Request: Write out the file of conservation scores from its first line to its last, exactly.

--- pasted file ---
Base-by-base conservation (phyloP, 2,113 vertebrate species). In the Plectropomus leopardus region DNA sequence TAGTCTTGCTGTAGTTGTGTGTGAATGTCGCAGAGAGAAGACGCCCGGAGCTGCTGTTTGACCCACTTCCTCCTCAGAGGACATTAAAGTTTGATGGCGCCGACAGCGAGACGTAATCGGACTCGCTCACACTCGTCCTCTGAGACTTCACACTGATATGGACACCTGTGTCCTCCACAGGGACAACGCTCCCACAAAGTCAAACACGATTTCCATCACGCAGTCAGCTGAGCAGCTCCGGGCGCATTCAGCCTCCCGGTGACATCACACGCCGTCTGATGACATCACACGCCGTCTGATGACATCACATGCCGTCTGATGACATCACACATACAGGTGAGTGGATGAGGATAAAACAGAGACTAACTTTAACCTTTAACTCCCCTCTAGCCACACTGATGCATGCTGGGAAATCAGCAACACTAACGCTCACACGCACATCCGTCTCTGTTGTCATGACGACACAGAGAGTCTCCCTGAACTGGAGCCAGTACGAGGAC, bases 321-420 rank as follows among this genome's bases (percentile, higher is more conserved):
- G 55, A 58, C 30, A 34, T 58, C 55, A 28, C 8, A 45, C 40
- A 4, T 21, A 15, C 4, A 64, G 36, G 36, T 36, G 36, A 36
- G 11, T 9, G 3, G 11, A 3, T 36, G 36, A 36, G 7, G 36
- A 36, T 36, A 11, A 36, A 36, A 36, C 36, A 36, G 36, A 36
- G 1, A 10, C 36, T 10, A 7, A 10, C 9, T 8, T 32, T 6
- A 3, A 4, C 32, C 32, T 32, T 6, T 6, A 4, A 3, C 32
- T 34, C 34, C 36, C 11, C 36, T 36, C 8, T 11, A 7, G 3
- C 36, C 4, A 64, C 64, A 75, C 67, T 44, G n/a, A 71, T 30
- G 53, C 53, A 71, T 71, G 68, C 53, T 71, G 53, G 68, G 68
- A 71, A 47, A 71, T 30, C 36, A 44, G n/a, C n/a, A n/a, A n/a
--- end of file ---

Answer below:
Base-by-base conservation (phyloP, 2,113 vertebrate species). In the Plectropomus leopardus region DNA sequence TAGTCTTGCTGTAGTTGTGTGTGAATGTCGCAGAGAGAAGACGCCCGGAGCTGCTGTTTGACCCACTTCCTCCTCAGAGGACATTAAAGTTTGATGGCGCCGACAGCGAGACGTAATCGGACTCGCTCACACTCGTCCTCTGAGACTTCACACTGATATGGACACCTGTGTCCTCCACAGGGACAACGCTCCCACAAAGTCAAACACGATTTCCATCACGCAGTCAGCTGAGCAGCTCCGGGCGCATTCAGCCTCCCGGTGACATCACACGCCGTCTGATGACATCACACGCCGTCTGATGACATCACATGCCGTCTGATGACATCACACATACAGGTGAGTGGATGAGGATAAAACAGAGACTAACTTTAACCTTTAACTCCCCTCTAGCCACACTGATGCATGCTGGGAAATCAGCAACACTAACGCTCACACGCACATCCGTCTCTGTTGTCATGACGACACAGAGAGTCTCCCTGAACTGGAGCCAGTACGAGGAC, bases 321-420 rank as follows among this genome's bases (percentile, higher is more conserved):
- G 55, A 58, C 30, A 34, T 58, C 55, A 28, C 8, A 45, C 40
- A 4, T 21, A 15, C 4, A 64, G 36, G 36, T 36, G 36, A 36
- G 11, T 9, G 3, G 11, A 3, T 36, G 36, A 36, G 7, G 36
- A 36, T 36, A 11, A 36, A 36, A 36, C 36, A 36, G 36, A 36
- G 1, A 10, C 36, T 10, A 7, A 10, C 9, T 8, T 32, T 6
- A 3, A 4, C 32, C 32, T 32, T 6, T 6, A 4, A 3, C 32
- T 34, C 34, C 36, C 11, C 36, T 36, C 8, T 11, A 7, G 3
- C 36, C 4, A 64, C 64, A 75, C 67, T 44, G n/a, A 71, T 30
- G 53, C 53, A 71, T 71, G 68, C 53, T 71, G 53, G 68, G 68
- A 71, A 47, A 71, T 30, C 36, A 44, G n/a, C n/a, A n/a, A n/a